In this month’s Managing Safety Performance News, Paul starts with an investigation into a fatality, sure there’s a lot to learn about getting meaningful investigation findings, but don’t stop there this is really about navigating a very large ship, in a very narrow channel, with lots of cross current and other traffic — changing direction. In the end it is about getting great safety performance. They say there is no silver bullet for getting great safety results, that may be true, but there are a few key fundamental things that are the difference that make the difference. Paul reveals them this month. I’ll be interested to hear what you think after you finish “Common Practice”.
This month Newton Scavone, one of our senior teacher/consultants, who was born and raised in Brazil, shares his thoughts on many aspects of understanding and why it matters to sending people home alive and well at the end of the day. He shares his journey seeking understanding and explains the difference, in his terms of art, between “square feet” and “cubic feet” of understanding.
This month Paul steps aside so that Gary Rivenes, one of our senior teacher/consultants, can share his thoughts on the responsibility of leaders to own safety — theirs and that of those who work for them. Gary makes the case that owning safety is critical to getting great safety performance but that owning it, without acting on it, is not enough.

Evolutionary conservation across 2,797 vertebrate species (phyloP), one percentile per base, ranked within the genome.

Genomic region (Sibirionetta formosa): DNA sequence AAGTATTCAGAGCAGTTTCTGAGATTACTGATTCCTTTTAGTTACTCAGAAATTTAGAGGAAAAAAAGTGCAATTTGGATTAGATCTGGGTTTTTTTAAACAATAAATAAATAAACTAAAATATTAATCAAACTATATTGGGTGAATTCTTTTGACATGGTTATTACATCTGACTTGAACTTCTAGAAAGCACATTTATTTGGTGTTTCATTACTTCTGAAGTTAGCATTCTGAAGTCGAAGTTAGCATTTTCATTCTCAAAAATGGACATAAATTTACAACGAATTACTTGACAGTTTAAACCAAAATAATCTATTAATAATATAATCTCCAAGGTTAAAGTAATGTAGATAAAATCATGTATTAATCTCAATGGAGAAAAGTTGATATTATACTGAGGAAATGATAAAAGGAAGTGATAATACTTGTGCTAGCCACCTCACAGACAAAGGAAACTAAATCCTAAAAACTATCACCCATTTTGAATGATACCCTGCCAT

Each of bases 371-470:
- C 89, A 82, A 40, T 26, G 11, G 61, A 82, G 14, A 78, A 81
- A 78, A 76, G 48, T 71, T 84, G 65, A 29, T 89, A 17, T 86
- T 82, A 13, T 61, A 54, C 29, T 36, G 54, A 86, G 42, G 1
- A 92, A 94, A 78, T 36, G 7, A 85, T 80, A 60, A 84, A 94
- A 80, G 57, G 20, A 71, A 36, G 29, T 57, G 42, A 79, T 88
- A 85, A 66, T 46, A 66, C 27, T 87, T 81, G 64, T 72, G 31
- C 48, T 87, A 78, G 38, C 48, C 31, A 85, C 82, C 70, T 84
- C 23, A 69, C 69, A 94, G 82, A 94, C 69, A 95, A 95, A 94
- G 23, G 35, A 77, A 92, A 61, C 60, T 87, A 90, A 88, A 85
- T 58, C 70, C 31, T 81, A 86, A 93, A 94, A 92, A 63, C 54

This month Paul does a deep dive into understanding hazards — what can hurt us – and hazard recognition. Actually, that is not exactly correct, he does a deep dive into understanding the failure to recognize hazards and getting to the truth about what really happened. As long as I have known him, Paul has had a fascination of trying to understand what really happened when things go wrong. He puts the “axe of truth” to the reported findings. He has done Root Cause of Root Cause investigations analyzing the findings of reports in his organization and those in the public domains. Whatever your role in your organization, understanding what he shares this month can make a difference sending people home alive and well at the end of the day.
This summer Paul has locked himself in his hut, affectionately known as “The Cave”, working on the Second Edition of Alive And Well At The End Of The Day. Last week Paul finished the task and has reemerged from The Cave. This month he shares some of what he was thinking about while writing. He reflects on making change happen, accountability and culture while discussing recent headlines. He’s included some insight into the writing process as well.
This month Paul examines influence and influencers. He separates the current trend of self-proclaimed influencers from the real influencers. Especially those who make a difference in industrial organizations sending people home alive and well at the end of the day. He ends up focusing on one particular person who’s influence, even though he does not blow the whistle, has made a huge difference. You will want to know about this Safety Ambassador.